Intel, the world’s largest computer processor-maker and a foundational hardware provider for all of IT, was founded on July 18, 1968. In none of the subsequent 49 years has the chipmaker been more successful businesswise than 2016.
The Santa Clara, Calif.-based corporation reported Q4 and full-year 2016 revenue on Jan. 26, and there were new records to be entered into the books. The company reported an all-time-high yearly revenue of $59.4 billion and record quarterly revenue of $16.4 billion, up 10 percent from $14.9 billion a year ago.
Profitwise, Intel said it earned $10.3 billion in FY 2016 and $3.6 billion, or 73 cents a share, in the quarter—flat from the year-ago total.
Analysts polled by FactSet had expected adjusted earnings of 75 cents a share on sales of $15.75 billion, so Intel easily beat the estimate. Intel said revenue from its client computing group rose 4 percent to $9.1 billion, whereas the FactSet analysts had forecast $8.6 billion.
‘Terrific Finish to a Transformative Year’
“The fourth quarter was a terrific finish to a record-setting and transformative year for Intel. In 2016, we took important steps to accelerate our strategy and refocus our resources while also launching exciting new products, successfully integrating Altera, and investing in growth opportunities,” CEO Brian Krzanich said in the report statement.
“I’m pleased with our 2016 performance and confident in our future.”
Full-year 2016 business unit trends were noted by the company as follows:
–Client Computing Group revenue of $32.9 billion, up 2 percent from 2015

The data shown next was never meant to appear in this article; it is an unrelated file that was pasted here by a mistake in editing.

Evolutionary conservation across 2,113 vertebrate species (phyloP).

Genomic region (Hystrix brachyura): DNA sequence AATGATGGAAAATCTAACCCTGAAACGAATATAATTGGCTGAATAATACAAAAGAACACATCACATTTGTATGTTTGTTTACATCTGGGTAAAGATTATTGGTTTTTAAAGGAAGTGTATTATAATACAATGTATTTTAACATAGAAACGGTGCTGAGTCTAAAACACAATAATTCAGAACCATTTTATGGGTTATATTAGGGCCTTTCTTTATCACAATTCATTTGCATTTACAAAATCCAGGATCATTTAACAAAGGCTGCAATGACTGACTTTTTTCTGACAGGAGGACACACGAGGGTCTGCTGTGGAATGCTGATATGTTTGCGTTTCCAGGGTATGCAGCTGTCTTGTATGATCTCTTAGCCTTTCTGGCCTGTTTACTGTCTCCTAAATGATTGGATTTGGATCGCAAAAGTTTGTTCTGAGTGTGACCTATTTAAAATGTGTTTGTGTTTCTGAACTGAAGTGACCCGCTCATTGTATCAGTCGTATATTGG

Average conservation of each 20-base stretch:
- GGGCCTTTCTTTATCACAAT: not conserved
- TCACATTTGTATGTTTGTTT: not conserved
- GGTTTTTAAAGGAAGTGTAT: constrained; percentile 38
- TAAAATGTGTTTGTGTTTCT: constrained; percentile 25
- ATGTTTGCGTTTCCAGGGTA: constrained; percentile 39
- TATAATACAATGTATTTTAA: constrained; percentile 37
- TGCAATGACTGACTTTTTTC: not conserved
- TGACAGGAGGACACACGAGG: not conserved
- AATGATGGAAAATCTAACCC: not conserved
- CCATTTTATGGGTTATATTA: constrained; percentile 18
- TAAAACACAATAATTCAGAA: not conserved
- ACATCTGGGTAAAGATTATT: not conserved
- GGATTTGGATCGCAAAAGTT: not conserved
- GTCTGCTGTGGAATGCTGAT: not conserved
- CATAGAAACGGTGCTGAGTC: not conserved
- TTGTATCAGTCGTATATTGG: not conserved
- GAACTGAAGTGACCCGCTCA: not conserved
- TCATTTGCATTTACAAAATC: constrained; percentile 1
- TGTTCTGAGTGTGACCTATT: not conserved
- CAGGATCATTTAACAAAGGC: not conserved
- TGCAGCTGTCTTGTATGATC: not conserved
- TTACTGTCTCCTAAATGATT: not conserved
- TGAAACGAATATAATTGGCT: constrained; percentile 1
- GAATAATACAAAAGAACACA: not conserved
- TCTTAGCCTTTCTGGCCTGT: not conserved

–Data Center Group revenue of $17.2 billion, up 8 percent from 2015
–Internet of Things Group revenue of $2.6 billion, up 15 percent from 2015
–Non-Volatile Memory Solution Group revenue of $2.6 billion, down 1 percent from 2015
–Intel Security Group revenue of $2.2 billion, up 9 percent from 2015
–Programmable Solutions Group revenue of $1.7 billion
Premium PC Sales Lead the Way
“Intel had a pretty good quarter. Client-computing revenue has not only flattened but actually saw some slight increases, even though units declined,” Analyst Patrick Moorhead of Moor Insights told eWEEK. “I attribute this to customers embracing more premium PCs driven by commercial upgrades, gaming and VR.
“Datacenter got back on track, and while it wasn’t double-digit growth, many customers are waiting for the latest Purley server chips to their big upgrades, so I think there’s pent-up demand. Memory hit a home run, driven by 3D NAND.
“It was a good end to solid 2016 where I saw Intel making big moves and investments for the next five years.”